3. Performance related questions are always disputable because, as indicated above, there are so many factors involved in query optimization that it is almost impossible to predict what the optimizer will do with a query. And it will not always be the same either. Even on the same system, results may change overnight for no apparent reason (happened to me yesterday in the DB I'm working on - a stored proc that suddenly took many minutes to complete).

Other, minor issues are the unneeded brackets around [name] (name is not on the list of reserved keywords, so no delimitation required); the strangely popular but really rather odd EXISTS 1 instead of EXISTS * (EXISTS checks for rows, not values, so what you put there is immaterial - except that * is the standard thhat anyone understands immediately while EXISTS(SELECT 1 makes everybody pause to think); and the broken link in the explanation (the two links both point to the same page).

Bottom line - the only truly correct answer is "it depends". Of the options give, "both are equal" is almost correct. The other two options are plain nonsense.


Presence of NULL values in the columns being compared can make a difference to the execution plans if the query were comparing NOT EXISTS and NOT IN constructs.

In case the TeacherID column contained a NULL Value - Not IN and Not Exists would have showed different execution plans (this is of course assuming that TeacherID allows for NULLS - a schema dependent condition). However since the query is checking for plain Exists versus IN, this condition is inapplicable from the start. But I still wanted to make this point.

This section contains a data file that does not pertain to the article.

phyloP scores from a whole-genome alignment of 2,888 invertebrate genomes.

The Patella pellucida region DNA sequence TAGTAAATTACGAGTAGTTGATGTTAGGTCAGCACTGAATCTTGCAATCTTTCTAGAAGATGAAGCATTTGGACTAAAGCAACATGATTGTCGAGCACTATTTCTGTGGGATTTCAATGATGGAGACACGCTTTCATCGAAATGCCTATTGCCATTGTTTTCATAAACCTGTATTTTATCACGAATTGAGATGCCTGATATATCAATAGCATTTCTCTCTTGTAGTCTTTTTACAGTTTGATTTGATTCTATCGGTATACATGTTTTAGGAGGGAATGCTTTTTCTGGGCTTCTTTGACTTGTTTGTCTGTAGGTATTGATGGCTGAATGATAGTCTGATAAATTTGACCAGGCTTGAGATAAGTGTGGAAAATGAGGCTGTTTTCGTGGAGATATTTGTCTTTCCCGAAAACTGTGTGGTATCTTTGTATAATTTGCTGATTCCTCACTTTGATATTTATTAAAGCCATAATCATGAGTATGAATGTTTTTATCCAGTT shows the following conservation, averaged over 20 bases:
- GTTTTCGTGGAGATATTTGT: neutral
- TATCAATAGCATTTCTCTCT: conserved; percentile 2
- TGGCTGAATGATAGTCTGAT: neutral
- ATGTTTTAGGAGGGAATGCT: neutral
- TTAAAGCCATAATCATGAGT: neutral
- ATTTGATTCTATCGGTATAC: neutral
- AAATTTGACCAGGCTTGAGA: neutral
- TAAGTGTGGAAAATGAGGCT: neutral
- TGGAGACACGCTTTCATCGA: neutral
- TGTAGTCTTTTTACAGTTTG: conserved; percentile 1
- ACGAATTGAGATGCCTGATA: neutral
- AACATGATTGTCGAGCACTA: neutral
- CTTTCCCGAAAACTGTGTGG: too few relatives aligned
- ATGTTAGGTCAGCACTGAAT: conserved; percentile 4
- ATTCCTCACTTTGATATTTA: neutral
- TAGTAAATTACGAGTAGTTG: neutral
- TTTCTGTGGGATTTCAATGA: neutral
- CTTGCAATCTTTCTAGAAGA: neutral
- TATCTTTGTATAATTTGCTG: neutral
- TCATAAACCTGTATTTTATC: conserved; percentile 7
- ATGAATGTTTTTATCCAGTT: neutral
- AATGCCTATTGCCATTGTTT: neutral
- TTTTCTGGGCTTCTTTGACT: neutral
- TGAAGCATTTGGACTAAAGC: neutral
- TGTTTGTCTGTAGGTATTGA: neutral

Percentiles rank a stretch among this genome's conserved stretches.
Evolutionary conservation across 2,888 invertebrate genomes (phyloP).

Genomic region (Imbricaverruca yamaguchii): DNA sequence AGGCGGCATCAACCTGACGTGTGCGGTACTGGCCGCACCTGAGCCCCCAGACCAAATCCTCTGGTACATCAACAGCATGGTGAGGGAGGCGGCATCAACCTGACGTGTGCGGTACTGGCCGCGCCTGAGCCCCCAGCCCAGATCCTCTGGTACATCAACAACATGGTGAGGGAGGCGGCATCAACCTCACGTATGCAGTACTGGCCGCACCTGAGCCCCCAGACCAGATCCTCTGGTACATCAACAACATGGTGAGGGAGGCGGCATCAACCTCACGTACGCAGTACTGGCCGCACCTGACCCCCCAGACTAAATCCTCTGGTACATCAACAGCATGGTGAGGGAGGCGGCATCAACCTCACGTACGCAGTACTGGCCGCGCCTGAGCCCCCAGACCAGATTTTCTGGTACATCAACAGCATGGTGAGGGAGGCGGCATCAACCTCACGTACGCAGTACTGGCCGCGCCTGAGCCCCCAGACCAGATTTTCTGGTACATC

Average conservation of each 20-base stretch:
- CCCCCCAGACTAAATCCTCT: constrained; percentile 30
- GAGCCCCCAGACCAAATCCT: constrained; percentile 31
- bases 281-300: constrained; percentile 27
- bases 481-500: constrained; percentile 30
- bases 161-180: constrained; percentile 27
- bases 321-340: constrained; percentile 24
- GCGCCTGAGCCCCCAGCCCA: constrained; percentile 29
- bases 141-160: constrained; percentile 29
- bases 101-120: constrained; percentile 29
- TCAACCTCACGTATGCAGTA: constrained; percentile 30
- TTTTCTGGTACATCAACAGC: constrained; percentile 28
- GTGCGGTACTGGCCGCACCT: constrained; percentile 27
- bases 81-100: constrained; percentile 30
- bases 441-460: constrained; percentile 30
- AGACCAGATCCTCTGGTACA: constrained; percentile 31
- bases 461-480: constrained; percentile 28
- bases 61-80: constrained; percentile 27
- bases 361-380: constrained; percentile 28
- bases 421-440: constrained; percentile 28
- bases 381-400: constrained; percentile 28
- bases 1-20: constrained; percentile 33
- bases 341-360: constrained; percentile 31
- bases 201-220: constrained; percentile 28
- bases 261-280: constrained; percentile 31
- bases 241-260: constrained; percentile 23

Saurabh Dwivedy
___________________________________________________________

My Blog: http://tinyurl.com/dwivedys

For better, quicker answers, click on the following...
http://www.sqlservercentral.com/articles/Best+Practices/61537

Be Happy!
Kelsey Thornton
Kelsey Thornton
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Saurabh Dwivedy (1/27/2010)
Kelsey Thornton (1/27/2010)


(Being a bit of a lightweight here I don't know how to examine the execution plans. Is that part of the SQL Profiler?)


You can click on the Include Actual Execution Plan Icon in Management Studio before running your query. You will get the actual execution plan in the result.

Clicking on the Display Estimated Execution Plan displays the Estimated Execution Plan.

Thanks


Thanks - I've learned my something for today - I can go back to sleep :-D

Kelsey Thornton
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This appears to be based on the silly assumption that your machine costs something and your time costs nothing!!!